Just as we should eat the foods our bodies were designed to eat, we should move our bodies the way they were meant to move and impose the stressors they were meant to bear. That means squatting, and squatting often. Our hips flex, knees bend, and ankles dorsiflex so that we can rest comfortably in a squat position.
Okay, but isn’t the squat a bit outdated? Why not just use a chair?
You’ve probably heard how modern processed foods use refined sugar, salt, and seed oils to hijack our natural desires for fruits, animal fat, and animal meat. They exploit our wiring and provide hyper-stimulation to our senses, prompting massive overconsumption; some refer to this as “Food Reward.” In a similar vein, chairs hijack our anthropometry, which was designed for squatting. Just look at yourself in a chair:
Chair sitting is attractive and easy because it doesn’t challenge the way our joints work. It doesn’t place us in unnatural positions. It’s easy to slip into. It hews to our anthropometry. It provides support, so we don’t even have to do or lift anything or worry about engaging our glutes.
I call it “Repose Reward,” and it’s obviously a concerted effort by the chair industry (Big Sit) to keep us dependent on their evil, addictive products! (Please understand I’m mostly kidding.)
The good side of all this is that if you can sit in a chair with your feet flat on the ground, you can (with some work) squat. It might be hard, because your muscles will actually have to work to maintain the load, and it might take some finagling since some of your joints will feel a little tight, but the position is possible. You just have to learn to support the load.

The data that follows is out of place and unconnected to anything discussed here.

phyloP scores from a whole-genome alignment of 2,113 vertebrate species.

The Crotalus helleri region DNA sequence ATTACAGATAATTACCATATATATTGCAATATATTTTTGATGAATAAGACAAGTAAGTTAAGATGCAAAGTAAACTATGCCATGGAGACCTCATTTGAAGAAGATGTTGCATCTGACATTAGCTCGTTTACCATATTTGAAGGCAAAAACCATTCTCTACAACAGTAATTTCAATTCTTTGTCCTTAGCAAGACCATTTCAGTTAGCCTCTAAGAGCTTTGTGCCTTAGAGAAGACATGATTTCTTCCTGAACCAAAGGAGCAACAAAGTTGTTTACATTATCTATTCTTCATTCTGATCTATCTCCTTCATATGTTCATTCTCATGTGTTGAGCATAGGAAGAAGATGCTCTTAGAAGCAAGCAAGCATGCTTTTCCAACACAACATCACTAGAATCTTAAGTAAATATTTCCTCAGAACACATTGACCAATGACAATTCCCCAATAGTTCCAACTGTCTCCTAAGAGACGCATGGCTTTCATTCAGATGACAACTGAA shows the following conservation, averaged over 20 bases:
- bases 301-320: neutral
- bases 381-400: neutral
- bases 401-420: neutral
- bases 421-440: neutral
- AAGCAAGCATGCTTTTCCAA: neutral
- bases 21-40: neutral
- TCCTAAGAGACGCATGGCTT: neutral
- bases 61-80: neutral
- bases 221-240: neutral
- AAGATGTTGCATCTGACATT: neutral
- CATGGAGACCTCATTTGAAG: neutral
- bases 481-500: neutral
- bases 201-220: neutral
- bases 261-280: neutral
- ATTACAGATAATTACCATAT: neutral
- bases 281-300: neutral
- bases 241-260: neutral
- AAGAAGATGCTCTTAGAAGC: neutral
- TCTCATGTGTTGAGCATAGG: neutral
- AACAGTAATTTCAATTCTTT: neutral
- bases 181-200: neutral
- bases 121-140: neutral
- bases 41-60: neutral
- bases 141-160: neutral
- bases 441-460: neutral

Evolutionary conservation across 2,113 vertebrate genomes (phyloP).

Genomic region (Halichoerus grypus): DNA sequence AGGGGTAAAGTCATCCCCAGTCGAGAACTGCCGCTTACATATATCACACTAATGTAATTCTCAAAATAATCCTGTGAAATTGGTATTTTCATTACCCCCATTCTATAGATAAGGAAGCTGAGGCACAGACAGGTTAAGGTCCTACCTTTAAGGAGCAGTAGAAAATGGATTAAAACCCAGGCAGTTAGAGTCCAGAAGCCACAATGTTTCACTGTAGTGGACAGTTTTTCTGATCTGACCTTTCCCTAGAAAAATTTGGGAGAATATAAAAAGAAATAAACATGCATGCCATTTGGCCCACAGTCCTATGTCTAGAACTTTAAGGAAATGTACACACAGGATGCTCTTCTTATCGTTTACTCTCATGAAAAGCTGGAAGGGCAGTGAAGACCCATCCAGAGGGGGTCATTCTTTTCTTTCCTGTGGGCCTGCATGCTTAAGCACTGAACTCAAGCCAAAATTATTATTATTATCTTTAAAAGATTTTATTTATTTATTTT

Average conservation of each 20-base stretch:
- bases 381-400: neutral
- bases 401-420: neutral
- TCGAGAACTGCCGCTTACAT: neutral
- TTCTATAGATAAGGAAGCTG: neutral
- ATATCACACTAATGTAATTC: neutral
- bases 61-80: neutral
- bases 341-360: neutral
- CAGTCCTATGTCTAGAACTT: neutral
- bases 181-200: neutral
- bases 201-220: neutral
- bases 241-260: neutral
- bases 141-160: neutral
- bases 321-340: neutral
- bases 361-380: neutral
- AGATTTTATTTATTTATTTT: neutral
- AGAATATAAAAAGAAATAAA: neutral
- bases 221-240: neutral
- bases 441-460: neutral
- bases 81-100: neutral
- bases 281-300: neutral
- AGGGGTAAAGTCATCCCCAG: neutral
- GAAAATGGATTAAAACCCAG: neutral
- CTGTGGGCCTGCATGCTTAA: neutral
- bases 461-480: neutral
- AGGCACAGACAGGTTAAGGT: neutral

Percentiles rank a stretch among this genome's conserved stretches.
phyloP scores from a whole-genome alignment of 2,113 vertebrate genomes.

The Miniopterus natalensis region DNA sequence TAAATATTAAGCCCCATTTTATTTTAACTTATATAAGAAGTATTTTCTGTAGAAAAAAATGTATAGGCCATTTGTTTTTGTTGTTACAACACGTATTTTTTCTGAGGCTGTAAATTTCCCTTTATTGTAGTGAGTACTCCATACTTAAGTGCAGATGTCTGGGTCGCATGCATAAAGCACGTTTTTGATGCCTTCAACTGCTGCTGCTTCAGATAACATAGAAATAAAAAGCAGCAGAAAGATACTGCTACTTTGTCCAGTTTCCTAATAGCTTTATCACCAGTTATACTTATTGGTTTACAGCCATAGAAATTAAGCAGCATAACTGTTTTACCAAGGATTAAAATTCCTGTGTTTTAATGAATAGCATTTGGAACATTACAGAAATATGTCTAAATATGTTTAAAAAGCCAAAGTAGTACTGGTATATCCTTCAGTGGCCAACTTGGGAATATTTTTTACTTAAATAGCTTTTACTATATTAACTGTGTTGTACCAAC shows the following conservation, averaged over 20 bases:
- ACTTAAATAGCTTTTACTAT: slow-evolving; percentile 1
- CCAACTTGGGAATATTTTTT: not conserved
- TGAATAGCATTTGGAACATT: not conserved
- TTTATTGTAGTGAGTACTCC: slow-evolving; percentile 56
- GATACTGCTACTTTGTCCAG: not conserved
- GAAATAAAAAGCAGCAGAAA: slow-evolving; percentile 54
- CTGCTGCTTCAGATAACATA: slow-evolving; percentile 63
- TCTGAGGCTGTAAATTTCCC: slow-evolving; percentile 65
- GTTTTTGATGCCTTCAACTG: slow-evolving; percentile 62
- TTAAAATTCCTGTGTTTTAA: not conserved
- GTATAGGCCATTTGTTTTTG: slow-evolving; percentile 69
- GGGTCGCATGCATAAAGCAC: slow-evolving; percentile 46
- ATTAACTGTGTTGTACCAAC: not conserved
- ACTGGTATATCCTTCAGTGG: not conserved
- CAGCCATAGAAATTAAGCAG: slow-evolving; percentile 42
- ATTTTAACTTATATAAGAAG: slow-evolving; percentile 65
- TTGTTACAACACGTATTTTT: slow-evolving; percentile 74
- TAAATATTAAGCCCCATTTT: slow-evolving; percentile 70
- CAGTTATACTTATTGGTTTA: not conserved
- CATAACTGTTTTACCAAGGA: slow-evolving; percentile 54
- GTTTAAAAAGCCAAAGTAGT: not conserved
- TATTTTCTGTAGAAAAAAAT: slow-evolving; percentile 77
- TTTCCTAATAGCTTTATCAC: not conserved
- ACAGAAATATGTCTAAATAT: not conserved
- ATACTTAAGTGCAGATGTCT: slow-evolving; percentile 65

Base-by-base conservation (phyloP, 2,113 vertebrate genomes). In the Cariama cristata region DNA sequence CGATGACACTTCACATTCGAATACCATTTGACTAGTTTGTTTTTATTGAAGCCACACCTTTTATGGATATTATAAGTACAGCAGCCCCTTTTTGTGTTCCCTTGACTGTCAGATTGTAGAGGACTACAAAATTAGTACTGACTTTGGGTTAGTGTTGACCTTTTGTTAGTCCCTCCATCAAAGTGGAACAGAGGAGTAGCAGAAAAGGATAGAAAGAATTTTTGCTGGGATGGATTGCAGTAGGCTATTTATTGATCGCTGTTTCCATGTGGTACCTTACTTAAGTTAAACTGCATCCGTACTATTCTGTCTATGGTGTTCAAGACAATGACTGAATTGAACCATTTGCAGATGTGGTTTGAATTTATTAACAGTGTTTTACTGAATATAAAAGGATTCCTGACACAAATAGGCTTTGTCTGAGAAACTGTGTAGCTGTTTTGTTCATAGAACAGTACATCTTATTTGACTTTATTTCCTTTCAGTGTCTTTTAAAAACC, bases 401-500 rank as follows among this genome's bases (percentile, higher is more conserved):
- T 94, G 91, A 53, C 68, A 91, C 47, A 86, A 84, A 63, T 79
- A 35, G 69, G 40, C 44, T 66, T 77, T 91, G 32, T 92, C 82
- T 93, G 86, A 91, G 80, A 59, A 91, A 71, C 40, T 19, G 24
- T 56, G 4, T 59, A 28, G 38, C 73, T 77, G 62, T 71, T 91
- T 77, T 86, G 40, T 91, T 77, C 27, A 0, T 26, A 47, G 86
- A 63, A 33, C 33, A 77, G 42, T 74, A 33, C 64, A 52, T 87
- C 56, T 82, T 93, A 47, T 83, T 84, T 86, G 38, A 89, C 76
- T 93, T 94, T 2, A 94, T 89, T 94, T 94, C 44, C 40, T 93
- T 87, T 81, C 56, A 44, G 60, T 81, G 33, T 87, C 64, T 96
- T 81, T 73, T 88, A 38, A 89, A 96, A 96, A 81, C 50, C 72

That’s one big reason to squat – it helps counteract all that sitting we do and lets us tap into a very Primal, very essential mode of repose. But there are many other reasons to squat, too. Let’s explore:
Pound for pound, squatting is the best bang for your buck strength exercise, hitting many different muscle groups along the way. The obvious ones targeted are the prime movers – the quads, hamstrings, and glutes – but the trunk musculature must stabilize the torso and maintain a neutral spine, all while supporting the load and acting as a fleshy lever. All in all, the squat is a complicated movement that forces the body’s parts to work and grow stronger together as a single unit.
Tons of studies confirm that the stronger your squat, the faster you can run. It’s probably not just a “people who are strong and can squat a lot tend to also be faster” kind of thing because research shows that adding weight to an athlete’s squat during the season directly translates to faster sprint speeds.
It’s no surprise that training your body to stand up tall from a squatting position with extra weight on your back would also improve your ability to keep going past merely standing, also known as jumping. And even though you wouldn’t jump from a deep squat position in real life, training the deep squat (full range of motion) position improves the vertical leap more than regular squatting.
A recent study found that supervised (by an experienced trainer) weighted squats can help postmenopausal women with osteoporosis or osteopenia improve their bone mineral density in the spine and neck by 2.9% and 4.9%, respectively (in addition to boosting their strength levels by over 150%). That’s huge. Now, imagine the strength of a lifetime squatter’s bones.
Many endurance enthusiasts have the idea that squatting and other forms of resistance training will make them “bulky” and slow them down, but this simply isn’t the case. When they include resistance training in their regimen, marathoners improve their running economy. And even though their quads do plenty of work on the bike already, endurance cyclists improve their efficiency on the bike when they include heavy “hip flexion” strength training in their program. Reviews of resistance training in endurance runners and road cyclists confirm these results. Another benefit: every endurance athlete benefits from a stronger core.